China rushes relief after Sichuan quake kills 188

Photo by Brian Smith.

Photo by Brian Smith.

Gillian Wong (AP)

“I heard the earthquake two hours after it happened. I scanned the news, it’s unbelievable for me to find the death figure changed from 28 at 10:56 a.m., to 37 at 11:49 a.m., and now it is reported that 186 people died because of the earthquake. I called my families and friends at once to make sure they were good. We experienced the same thing in 2008. When that one happened, I was in a class, and every student ran out of the building at once. Because of the aftershocks, my classmates and I lived in the open air for about a week, and my parents who lived closer to the center of the earthquake, they lived in tent for about two months. I heard so many stories about parents or teachers protected the kids by holding their bodies when they had no time to run out of the building. Pray for Sichuan.”

Yolanda Li, broadcast major, graduate student

LUSHAN, China (AP) — After dynamiting through landslide-blocked roads, Chinese relief crews hurried food, water and other supplies into the rural hills of China’s Sichuan province Monday, two days after an earthquake killed at least 188 people and injured more than 11,000.

Rescuers reached the most cut-off communities in Baoxing and Lushan counties, though heavy machinery and trucks bearing supplies moved slowly along roads partly blocked by landslide debris. Repairmen hoisted ladders up against electrical poles to fix power lines.

The delivery of relief supplies, while not enough to meet all the demand, marked headway as frustrations grew among survivors.

Near an old house that had crumpled by the roadside in Lushan, about 2,000 people gathered early Monday to complain about the lack of food. A few jumped on to a motorized three-wheel cart to look for officials, and 20 minutes later a truck pulled up and distributed instant noodles. At another street corner, a truck handed out bottled water.

“We’re so grateful for these donations,” said Ji Yanzi, who was loading cartons of bottled water on to a three-wheeled vehicle to take to her family of 10, including aging parents. “At this point, we don’t have much except a tent we made ourselves and some food we were able to pull out from our apartment.”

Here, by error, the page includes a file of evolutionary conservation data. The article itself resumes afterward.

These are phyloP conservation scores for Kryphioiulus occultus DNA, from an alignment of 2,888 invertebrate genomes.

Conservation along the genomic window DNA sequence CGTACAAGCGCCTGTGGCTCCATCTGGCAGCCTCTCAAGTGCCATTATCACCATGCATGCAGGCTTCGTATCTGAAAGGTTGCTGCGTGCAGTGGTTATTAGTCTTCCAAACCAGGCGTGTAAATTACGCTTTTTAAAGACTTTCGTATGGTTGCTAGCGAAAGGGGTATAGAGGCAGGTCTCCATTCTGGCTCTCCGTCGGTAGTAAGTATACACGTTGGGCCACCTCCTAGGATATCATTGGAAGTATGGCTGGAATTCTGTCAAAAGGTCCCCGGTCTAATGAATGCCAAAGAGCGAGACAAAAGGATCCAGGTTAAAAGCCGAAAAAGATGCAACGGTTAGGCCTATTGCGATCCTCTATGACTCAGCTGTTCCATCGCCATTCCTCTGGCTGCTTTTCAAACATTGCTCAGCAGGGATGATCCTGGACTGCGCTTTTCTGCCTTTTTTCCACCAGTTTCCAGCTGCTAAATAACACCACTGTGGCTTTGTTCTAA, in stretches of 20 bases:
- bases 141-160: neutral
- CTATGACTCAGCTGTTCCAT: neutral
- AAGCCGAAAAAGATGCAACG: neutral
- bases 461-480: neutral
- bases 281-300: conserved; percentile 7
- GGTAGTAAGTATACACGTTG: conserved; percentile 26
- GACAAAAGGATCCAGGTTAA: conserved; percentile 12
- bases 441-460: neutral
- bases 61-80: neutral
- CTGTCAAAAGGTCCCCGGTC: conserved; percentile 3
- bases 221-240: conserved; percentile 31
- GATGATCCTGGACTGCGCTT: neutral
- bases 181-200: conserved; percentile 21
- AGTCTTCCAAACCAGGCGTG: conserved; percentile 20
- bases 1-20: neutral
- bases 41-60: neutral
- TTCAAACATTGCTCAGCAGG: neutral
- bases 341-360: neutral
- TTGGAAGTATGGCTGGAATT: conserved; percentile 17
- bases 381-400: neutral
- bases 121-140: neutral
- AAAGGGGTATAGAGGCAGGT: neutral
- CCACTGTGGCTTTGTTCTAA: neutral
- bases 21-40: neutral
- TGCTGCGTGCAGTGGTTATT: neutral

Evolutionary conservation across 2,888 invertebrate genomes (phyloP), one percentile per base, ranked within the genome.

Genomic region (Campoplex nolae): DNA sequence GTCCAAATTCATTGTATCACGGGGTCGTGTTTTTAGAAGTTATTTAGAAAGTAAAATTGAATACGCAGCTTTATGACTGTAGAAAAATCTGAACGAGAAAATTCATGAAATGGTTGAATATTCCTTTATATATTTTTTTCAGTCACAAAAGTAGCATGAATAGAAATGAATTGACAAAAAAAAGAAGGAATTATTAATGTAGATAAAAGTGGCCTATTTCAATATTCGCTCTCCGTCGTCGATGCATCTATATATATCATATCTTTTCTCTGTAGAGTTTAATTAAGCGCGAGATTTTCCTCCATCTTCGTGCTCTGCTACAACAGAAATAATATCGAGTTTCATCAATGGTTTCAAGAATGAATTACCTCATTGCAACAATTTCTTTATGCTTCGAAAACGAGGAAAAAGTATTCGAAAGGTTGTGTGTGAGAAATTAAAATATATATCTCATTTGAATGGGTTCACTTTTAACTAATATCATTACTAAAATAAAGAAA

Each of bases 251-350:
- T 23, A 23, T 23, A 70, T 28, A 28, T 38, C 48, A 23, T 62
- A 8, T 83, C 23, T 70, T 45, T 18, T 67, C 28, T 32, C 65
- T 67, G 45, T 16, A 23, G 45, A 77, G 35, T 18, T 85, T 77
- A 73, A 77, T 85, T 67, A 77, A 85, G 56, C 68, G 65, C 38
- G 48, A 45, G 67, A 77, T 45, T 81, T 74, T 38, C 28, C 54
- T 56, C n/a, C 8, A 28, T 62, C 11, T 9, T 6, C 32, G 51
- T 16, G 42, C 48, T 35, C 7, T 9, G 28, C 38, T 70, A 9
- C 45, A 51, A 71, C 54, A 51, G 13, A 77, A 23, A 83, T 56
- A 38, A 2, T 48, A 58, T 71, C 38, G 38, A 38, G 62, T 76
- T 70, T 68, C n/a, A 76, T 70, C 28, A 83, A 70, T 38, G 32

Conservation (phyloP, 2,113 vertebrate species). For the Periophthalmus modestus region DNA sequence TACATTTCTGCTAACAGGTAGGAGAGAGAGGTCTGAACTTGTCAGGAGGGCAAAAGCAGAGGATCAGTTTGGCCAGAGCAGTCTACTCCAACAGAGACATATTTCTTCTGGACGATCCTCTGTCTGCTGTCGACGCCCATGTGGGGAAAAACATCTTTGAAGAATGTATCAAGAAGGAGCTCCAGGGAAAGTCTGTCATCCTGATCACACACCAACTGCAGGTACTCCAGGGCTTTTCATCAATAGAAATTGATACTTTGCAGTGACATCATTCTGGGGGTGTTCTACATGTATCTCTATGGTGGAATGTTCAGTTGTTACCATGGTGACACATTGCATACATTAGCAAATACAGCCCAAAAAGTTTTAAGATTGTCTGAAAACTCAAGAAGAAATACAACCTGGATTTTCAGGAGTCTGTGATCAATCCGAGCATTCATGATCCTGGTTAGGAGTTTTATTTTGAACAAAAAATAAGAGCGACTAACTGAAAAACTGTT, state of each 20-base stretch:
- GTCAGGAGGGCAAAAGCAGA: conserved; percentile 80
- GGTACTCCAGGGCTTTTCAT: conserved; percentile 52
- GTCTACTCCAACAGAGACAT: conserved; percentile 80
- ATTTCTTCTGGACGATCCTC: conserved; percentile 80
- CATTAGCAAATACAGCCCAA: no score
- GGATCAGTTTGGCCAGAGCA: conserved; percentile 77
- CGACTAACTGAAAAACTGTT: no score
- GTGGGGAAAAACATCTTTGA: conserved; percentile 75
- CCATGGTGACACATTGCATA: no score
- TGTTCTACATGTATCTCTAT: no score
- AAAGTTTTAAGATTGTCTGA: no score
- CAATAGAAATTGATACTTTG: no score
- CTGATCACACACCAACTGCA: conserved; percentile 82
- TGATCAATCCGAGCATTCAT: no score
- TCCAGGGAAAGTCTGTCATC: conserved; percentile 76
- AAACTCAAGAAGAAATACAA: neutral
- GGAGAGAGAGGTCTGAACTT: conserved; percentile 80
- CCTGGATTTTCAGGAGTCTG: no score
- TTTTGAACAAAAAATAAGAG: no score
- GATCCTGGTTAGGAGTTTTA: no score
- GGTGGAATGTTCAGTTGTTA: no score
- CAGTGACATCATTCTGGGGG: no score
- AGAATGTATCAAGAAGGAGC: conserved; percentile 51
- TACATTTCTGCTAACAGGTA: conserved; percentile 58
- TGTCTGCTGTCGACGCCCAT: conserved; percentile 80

Large parts of Lushan and other towns have been turned into makeshift encampments for people whose homes were damaged or destroyed by Saturday’s quake or are too scared to stay indoors.

Saturday’s quake was among the deadliest China has seen in the past three years. The China Earthquake Administration said that 188 people had died, another 25 remain missing and more than 11,000 were injured. More than 2,000 aftershocks have rattled the area since the quake, the agency said.

Sitting near chunks of concrete, bricks and a ripped orange sofa in the hard-hit Lushan village of Longmen, Luo Shiqiang told how his grandfather was just returning from feeding chickens when their house collapsed and crushed him to death.

“We lost everything in such a short time,” the 20-year-old college student said on Sunday. His cousin was injured in the collapse, but other family members were spared because they were working in the fields.

The quake, which the earthquake agency measured at magnitude-7 and the U.S. Geological Survey put at 6.6, occurred farther to the south on the same fault line where a devastating 2008 quake killed more 90,000 people. Because Lushan and Baoxing were largely spared in 2008, they also had not benefited from the massive rebuilding efforts and its emphasis on earthquake safety.

Luo said he wished more had been done to make his community’s buildings quake-resistant. “Maybe the country’s leaders really wanted to help us, but when it comes to the lower levels the officials don’t carry it out,” he said.

Copyright 2013 The Associated Press.